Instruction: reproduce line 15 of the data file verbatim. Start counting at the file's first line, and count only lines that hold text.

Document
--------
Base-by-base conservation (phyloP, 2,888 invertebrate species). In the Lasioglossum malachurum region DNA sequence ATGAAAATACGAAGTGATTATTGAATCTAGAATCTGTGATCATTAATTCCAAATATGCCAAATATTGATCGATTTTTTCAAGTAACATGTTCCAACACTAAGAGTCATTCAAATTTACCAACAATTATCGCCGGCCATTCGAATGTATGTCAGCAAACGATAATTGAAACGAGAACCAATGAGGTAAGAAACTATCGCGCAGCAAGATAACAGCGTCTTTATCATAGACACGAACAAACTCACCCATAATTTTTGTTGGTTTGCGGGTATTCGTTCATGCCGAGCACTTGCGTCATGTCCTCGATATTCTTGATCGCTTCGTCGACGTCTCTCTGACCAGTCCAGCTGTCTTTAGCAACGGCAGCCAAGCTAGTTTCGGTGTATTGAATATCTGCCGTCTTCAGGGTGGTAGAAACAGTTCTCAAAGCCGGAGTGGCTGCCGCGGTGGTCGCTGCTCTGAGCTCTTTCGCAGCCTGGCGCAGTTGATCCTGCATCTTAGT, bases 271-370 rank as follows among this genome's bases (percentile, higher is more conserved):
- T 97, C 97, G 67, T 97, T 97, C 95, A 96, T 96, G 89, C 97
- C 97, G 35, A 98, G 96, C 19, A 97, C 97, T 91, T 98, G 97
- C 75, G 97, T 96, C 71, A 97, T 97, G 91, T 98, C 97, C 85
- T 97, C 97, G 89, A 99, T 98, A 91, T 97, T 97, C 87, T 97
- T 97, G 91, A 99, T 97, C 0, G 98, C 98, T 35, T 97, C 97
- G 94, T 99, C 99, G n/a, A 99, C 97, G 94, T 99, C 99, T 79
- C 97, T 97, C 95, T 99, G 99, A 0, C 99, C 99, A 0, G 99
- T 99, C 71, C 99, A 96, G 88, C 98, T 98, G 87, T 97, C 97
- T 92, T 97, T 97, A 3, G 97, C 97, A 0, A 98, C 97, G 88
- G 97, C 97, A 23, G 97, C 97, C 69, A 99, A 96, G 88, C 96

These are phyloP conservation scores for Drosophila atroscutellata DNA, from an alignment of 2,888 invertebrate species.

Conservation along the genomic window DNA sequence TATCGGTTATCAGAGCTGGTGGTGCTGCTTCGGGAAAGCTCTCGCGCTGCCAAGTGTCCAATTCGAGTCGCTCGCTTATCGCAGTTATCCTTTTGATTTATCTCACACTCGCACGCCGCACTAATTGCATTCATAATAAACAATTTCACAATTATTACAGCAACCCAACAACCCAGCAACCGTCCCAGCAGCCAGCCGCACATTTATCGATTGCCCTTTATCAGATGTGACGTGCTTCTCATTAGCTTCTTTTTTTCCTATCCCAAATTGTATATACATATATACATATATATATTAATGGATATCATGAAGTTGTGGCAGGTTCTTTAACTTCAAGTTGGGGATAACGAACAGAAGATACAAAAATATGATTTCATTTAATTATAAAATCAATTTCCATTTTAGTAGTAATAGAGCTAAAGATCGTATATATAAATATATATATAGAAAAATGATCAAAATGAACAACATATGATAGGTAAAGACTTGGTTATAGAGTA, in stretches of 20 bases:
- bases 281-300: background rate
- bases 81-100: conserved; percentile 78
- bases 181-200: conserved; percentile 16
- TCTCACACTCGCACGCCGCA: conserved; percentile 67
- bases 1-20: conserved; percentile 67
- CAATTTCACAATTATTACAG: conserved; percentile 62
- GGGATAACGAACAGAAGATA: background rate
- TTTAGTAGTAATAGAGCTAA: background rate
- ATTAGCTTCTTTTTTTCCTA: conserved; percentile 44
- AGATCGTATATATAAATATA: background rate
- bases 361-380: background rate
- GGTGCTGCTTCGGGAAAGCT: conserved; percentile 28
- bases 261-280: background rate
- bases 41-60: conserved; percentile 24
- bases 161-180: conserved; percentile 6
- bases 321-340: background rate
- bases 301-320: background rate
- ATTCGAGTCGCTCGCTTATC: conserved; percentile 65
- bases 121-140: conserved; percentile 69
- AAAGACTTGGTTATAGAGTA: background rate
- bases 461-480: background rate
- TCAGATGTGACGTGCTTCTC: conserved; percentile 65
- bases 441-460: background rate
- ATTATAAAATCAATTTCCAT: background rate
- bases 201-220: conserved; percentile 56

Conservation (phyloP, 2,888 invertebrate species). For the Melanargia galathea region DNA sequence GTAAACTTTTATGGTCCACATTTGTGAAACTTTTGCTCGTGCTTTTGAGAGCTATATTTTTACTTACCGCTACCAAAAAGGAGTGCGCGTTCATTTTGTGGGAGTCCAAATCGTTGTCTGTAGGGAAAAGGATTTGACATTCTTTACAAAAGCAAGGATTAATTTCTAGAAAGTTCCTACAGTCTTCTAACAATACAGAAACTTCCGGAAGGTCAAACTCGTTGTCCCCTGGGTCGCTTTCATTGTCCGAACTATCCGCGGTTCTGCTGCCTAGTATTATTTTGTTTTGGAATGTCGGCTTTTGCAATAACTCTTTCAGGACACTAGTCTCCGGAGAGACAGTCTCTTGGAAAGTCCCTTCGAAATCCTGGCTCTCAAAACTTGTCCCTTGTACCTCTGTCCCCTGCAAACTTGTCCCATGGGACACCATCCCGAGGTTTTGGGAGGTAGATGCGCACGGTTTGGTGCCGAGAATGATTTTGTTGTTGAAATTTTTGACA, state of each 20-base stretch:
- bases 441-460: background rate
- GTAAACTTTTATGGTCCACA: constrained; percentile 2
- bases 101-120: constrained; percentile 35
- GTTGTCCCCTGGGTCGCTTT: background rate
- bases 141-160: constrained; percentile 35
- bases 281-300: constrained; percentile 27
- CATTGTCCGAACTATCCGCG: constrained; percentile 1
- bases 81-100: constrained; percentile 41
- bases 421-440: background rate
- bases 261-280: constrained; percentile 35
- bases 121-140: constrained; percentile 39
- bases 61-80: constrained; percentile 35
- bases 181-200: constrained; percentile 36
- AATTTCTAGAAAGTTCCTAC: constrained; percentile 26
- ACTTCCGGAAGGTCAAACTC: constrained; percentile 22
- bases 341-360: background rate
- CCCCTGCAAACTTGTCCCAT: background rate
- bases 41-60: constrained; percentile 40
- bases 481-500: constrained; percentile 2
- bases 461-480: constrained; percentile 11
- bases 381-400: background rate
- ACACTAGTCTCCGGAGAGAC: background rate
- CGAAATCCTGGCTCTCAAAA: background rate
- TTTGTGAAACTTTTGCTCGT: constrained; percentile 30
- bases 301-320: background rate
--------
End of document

- bases 81-100: conserved; percentile 78